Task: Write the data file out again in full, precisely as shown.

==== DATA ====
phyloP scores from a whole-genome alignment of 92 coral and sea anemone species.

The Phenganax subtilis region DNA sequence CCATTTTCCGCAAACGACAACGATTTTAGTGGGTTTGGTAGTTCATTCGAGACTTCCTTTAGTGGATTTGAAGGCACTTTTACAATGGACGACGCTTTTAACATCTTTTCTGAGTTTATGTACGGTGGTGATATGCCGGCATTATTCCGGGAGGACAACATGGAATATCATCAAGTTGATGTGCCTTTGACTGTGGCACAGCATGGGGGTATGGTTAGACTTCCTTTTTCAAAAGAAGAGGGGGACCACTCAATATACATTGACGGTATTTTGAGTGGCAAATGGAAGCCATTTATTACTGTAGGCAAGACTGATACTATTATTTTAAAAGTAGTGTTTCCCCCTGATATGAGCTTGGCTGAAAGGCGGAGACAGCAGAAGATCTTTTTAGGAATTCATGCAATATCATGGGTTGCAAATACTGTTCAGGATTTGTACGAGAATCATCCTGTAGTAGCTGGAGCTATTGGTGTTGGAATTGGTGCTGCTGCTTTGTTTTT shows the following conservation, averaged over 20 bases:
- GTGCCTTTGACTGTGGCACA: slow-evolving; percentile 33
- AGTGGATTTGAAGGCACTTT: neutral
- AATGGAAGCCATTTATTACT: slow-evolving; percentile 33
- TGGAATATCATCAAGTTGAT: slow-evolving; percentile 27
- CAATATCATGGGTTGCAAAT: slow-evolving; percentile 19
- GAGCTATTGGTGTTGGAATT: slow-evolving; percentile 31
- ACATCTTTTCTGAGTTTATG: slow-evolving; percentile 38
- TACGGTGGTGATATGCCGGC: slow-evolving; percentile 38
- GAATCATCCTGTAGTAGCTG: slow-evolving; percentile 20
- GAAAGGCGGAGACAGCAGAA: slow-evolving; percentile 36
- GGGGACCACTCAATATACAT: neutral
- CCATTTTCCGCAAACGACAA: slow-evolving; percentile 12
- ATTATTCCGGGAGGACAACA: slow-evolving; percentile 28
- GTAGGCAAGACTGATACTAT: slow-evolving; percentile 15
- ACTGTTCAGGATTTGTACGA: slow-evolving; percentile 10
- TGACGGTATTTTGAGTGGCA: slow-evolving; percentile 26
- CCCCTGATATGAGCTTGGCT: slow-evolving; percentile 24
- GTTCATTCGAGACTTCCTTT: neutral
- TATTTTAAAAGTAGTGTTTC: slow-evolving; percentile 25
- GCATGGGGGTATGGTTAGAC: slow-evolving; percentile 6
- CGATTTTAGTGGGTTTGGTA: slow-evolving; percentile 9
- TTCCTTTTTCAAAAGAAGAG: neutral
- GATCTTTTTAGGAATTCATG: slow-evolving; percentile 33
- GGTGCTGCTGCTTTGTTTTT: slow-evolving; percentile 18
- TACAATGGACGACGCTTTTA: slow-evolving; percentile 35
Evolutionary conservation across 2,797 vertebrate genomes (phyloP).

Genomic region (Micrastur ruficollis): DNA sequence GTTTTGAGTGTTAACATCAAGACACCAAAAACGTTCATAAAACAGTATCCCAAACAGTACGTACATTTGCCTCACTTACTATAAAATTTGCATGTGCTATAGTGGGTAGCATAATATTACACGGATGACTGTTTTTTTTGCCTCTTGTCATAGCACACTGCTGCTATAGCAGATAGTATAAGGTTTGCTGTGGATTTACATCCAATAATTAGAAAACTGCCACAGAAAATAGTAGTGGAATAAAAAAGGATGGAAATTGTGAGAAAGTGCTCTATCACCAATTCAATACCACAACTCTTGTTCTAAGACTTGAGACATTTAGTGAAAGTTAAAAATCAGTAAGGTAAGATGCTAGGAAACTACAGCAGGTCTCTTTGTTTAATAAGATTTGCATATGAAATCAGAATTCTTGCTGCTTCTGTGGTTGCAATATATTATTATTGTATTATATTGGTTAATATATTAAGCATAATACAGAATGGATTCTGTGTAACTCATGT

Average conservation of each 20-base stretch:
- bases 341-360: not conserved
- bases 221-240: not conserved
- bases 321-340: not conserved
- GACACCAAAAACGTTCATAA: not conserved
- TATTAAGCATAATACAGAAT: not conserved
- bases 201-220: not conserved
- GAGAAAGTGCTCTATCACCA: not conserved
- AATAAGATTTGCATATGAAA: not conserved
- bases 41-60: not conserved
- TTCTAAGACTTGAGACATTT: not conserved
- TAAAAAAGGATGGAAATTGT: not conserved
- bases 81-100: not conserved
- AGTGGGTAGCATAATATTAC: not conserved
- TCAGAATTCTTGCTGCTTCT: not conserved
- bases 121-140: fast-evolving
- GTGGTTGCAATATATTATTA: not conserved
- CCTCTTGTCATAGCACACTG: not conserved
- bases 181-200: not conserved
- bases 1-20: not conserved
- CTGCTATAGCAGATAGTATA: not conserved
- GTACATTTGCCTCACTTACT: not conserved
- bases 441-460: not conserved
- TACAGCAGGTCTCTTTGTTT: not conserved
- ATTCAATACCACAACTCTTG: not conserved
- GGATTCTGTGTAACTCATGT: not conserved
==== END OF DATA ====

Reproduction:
phyloP scores from a whole-genome alignment of 92 coral and sea anemone species.

The Phenganax subtilis region DNA sequence CCATTTTCCGCAAACGACAACGATTTTAGTGGGTTTGGTAGTTCATTCGAGACTTCCTTTAGTGGATTTGAAGGCACTTTTACAATGGACGACGCTTTTAACATCTTTTCTGAGTTTATGTACGGTGGTGATATGCCGGCATTATTCCGGGAGGACAACATGGAATATCATCAAGTTGATGTGCCTTTGACTGTGGCACAGCATGGGGGTATGGTTAGACTTCCTTTTTCAAAAGAAGAGGGGGACCACTCAATATACATTGACGGTATTTTGAGTGGCAAATGGAAGCCATTTATTACTGTAGGCAAGACTGATACTATTATTTTAAAAGTAGTGTTTCCCCCTGATATGAGCTTGGCTGAAAGGCGGAGACAGCAGAAGATCTTTTTAGGAATTCATGCAATATCATGGGTTGCAAATACTGTTCAGGATTTGTACGAGAATCATCCTGTAGTAGCTGGAGCTATTGGTGTTGGAATTGGTGCTGCTGCTTTGTTTTT shows the following conservation, averaged over 20 bases:
- GTGCCTTTGACTGTGGCACA: slow-evolving; percentile 33
- AGTGGATTTGAAGGCACTTT: neutral
- AATGGAAGCCATTTATTACT: slow-evolving; percentile 33
- TGGAATATCATCAAGTTGAT: slow-evolving; percentile 27
- CAATATCATGGGTTGCAAAT: slow-evolving; percentile 19
- GAGCTATTGGTGTTGGAATT: slow-evolving; percentile 31
- ACATCTTTTCTGAGTTTATG: slow-evolving; percentile 38
- TACGGTGGTGATATGCCGGC: slow-evolving; percentile 38
- GAATCATCCTGTAGTAGCTG: slow-evolving; percentile 20
- GAAAGGCGGAGACAGCAGAA: slow-evolving; percentile 36
- GGGGACCACTCAATATACAT: neutral
- CCATTTTCCGCAAACGACAA: slow-evolving; percentile 12
- ATTATTCCGGGAGGACAACA: slow-evolving; percentile 28
- GTAGGCAAGACTGATACTAT: slow-evolving; percentile 15
- ACTGTTCAGGATTTGTACGA: slow-evolving; percentile 10
- TGACGGTATTTTGAGTGGCA: slow-evolving; percentile 26
- CCCCTGATATGAGCTTGGCT: slow-evolving; percentile 24
- GTTCATTCGAGACTTCCTTT: neutral
- TATTTTAAAAGTAGTGTTTC: slow-evolving; percentile 25
- GCATGGGGGTATGGTTAGAC: slow-evolving; percentile 6
- CGATTTTAGTGGGTTTGGTA: slow-evolving; percentile 9
- TTCCTTTTTCAAAAGAAGAG: neutral
- GATCTTTTTAGGAATTCATG: slow-evolving; percentile 33
- GGTGCTGCTGCTTTGTTTTT: slow-evolving; percentile 18
- TACAATGGACGACGCTTTTA: slow-evolving; percentile 35
Evolutionary conservation across 2,797 vertebrate genomes (phyloP).

Genomic region (Micrastur ruficollis): DNA sequence GTTTTGAGTGTTAACATCAAGACACCAAAAACGTTCATAAAACAGTATCCCAAACAGTACGTACATTTGCCTCACTTACTATAAAATTTGCATGTGCTATAGTGGGTAGCATAATATTACACGGATGACTGTTTTTTTTGCCTCTTGTCATAGCACACTGCTGCTATAGCAGATAGTATAAGGTTTGCTGTGGATTTACATCCAATAATTAGAAAACTGCCACAGAAAATAGTAGTGGAATAAAAAAGGATGGAAATTGTGAGAAAGTGCTCTATCACCAATTCAATACCACAACTCTTGTTCTAAGACTTGAGACATTTAGTGAAAGTTAAAAATCAGTAAGGTAAGATGCTAGGAAACTACAGCAGGTCTCTTTGTTTAATAAGATTTGCATATGAAATCAGAATTCTTGCTGCTTCTGTGGTTGCAATATATTATTATTGTATTATATTGGTTAATATATTAAGCATAATACAGAATGGATTCTGTGTAACTCATGT

Average conservation of each 20-base stretch:
- bases 341-360: not conserved
- bases 221-240: not conserved
- bases 321-340: not conserved
- GACACCAAAAACGTTCATAA: not conserved
- TATTAAGCATAATACAGAAT: not conserved
- bases 201-220: not conserved
- GAGAAAGTGCTCTATCACCA: not conserved
- AATAAGATTTGCATATGAAA: not conserved
- bases 41-60: not conserved
- TTCTAAGACTTGAGACATTT: not conserved
- TAAAAAAGGATGGAAATTGT: not conserved
- bases 81-100: not conserved
- AGTGGGTAGCATAATATTAC: not conserved
- TCAGAATTCTTGCTGCTTCT: not conserved
- bases 121-140: fast-evolving
- GTGGTTGCAATATATTATTA: not conserved
- CCTCTTGTCATAGCACACTG: not conserved
- bases 181-200: not conserved
- bases 1-20: not conserved
- CTGCTATAGCAGATAGTATA: not conserved
- GTACATTTGCCTCACTTACT: not conserved
- bases 441-460: not conserved
- TACAGCAGGTCTCTTTGTTT: not conserved
- ATTCAATACCACAACTCTTG: not conserved
- GGATTCTGTGTAACTCATGT: not conserved